For months, neighbors of Piedmont Park in Midtown and Virginia-Highland have been up in arms about Fuqua Development’s mixed-use plans for a popular Beltline-adjacent intersection. Among other complaints, detractors have said the project is too vehicle-centric for an area already clogged with cars.
But as of late last week, the plans for Fuqua’s 10th Street and Monroe Drive project have been scrapped by Invest Atlanta—at least for now.
The development was slated to deliver some 350 apartments (almost a third of which would have been deemed affordable), a grocery store, restaurants and retail options, and a hotel.
Not so enticing on Fuqua’s now defunct to-do list: about 750 parking spaces, which some naysayers said was counterintuitive, what with the major multi-use trail next door.
On July 4, Beltline CEO Brian McGowan broke the news to Fuqua and company with a letter stating the agency and Invest Atlanta had together opted to kill the sale of some public acreage needed to move the project forward, according to the Atlanta Journal-Constitution.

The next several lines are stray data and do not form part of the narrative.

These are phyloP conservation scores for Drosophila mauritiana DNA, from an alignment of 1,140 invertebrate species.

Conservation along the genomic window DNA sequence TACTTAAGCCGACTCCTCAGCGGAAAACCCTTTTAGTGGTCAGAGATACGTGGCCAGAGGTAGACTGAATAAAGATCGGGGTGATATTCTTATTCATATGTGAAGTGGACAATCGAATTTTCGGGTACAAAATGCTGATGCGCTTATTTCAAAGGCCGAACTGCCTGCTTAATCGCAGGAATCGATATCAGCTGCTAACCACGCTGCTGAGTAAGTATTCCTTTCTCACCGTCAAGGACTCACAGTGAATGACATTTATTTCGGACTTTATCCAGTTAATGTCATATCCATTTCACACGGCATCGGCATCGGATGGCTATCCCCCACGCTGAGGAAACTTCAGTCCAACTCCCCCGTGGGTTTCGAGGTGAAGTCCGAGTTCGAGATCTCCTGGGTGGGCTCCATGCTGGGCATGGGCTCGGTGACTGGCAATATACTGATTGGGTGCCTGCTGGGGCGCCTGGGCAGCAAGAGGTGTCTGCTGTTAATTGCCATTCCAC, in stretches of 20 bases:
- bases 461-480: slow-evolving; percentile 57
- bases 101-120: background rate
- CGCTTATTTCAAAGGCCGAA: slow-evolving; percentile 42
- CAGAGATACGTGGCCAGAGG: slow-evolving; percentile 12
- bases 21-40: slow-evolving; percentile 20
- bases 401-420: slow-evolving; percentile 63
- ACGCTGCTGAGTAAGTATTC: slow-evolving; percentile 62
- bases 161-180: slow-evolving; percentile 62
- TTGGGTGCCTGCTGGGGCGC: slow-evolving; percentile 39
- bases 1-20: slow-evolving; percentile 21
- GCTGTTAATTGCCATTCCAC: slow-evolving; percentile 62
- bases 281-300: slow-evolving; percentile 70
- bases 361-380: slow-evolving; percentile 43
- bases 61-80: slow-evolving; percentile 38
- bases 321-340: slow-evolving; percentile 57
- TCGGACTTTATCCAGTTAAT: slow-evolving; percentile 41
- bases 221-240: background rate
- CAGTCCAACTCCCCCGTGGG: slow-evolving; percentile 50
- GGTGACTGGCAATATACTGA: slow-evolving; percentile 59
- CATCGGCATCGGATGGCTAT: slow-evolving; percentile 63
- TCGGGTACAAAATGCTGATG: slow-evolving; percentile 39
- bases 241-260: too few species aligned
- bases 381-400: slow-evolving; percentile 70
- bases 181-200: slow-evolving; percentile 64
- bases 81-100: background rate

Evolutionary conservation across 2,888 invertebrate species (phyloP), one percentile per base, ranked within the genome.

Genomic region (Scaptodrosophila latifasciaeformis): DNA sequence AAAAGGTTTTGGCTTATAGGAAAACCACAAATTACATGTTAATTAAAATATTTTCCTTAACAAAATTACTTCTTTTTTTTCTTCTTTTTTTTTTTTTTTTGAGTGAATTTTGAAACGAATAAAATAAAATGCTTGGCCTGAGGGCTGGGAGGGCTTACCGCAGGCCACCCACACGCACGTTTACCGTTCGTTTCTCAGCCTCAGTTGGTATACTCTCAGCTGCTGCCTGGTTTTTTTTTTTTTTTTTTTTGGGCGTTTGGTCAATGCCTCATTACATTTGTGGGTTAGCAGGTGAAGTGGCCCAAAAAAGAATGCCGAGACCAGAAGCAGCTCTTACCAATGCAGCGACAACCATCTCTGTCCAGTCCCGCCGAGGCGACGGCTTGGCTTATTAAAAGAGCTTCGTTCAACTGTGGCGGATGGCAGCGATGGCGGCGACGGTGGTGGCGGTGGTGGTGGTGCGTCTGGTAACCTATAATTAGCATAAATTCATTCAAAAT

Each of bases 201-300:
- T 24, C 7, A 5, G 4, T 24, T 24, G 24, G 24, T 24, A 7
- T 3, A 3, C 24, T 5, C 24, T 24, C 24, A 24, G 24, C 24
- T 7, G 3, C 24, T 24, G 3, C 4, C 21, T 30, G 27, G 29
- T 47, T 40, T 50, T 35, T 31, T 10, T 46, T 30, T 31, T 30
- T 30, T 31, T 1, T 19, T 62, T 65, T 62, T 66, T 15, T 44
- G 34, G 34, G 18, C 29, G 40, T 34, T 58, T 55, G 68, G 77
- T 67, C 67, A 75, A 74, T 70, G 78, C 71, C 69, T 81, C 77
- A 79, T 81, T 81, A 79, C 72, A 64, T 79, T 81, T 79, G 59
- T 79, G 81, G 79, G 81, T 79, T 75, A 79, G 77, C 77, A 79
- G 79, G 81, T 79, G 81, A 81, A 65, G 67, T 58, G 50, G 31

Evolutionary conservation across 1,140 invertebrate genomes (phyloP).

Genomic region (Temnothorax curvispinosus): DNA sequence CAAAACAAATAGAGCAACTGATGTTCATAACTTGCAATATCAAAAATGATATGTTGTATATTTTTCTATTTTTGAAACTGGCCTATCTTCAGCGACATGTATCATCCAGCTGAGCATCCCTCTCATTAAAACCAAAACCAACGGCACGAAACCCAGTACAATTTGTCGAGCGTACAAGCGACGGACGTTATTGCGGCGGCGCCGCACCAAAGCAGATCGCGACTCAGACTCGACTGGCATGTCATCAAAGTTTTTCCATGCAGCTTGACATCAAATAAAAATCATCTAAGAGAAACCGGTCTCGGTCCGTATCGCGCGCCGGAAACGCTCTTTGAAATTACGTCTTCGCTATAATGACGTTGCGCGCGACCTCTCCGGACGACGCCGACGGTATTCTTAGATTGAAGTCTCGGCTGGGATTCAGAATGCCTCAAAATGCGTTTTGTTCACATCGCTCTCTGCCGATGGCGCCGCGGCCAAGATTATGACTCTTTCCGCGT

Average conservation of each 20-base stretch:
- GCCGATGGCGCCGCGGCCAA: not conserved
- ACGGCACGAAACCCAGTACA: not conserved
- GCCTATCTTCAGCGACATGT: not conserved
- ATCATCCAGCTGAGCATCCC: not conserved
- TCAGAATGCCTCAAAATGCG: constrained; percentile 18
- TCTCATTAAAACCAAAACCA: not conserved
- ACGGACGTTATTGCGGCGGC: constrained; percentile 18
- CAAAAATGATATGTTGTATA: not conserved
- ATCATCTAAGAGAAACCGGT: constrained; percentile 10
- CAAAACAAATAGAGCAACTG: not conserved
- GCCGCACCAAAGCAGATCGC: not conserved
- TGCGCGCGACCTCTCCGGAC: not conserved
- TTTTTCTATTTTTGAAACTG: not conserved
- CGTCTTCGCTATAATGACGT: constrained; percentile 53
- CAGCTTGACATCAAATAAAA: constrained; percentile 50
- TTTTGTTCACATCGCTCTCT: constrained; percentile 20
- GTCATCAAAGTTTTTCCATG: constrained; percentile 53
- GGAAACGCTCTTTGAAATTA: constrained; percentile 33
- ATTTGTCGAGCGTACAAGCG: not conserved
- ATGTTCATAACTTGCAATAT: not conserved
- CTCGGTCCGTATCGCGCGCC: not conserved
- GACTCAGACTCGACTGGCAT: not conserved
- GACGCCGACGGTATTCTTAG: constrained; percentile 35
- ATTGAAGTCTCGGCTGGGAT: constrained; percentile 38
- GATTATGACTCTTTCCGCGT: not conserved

The Beltline provided the AJC a vague statement explaining the move: “We have determined that the process itself is not yielding a result that we feel is appropriate for that site, and we plan to reevaluate at a later date.”
Fuqua, of course, is not thrilled. In December, Invest Atlanta’s board greenlit the sale of the roughly 1.5-acre parcel for $2.5 million.
In a statement sent to the paper, he said his development team has already made a substantial effort to advance the project.
“After an 18-month long [request for proposals] process, we were selected based on the vision, merit, and the affordable housing component of the proposal,” Fuqua’s statement read, according to the AJC. “We have been a great partner with the Beltline and have already devoted significant resources to the project.”
The developer also told the AJC, in so many words, that he could be summoning attorneys soon.
“I am currently evaluating our legal recourse as it relates to Invest Atlanta, the Beltline, and other responsible parties,” Fuqua’s statement said.
Fuqua in recent years has left a considerable impact on Atlanta’s built environment—from the finished Glenwood Place, to under-construction Decatur Crossing and Madison Yards—but the Piedmont Park venture could have been his most prominent intown creation.
Another high-profile Fuqua project, dubbed “Northside and 17th” at last check, is barreling forward near Atlantic Station. We swung through in recent days to gauge progress (or not) since a photo tour in September: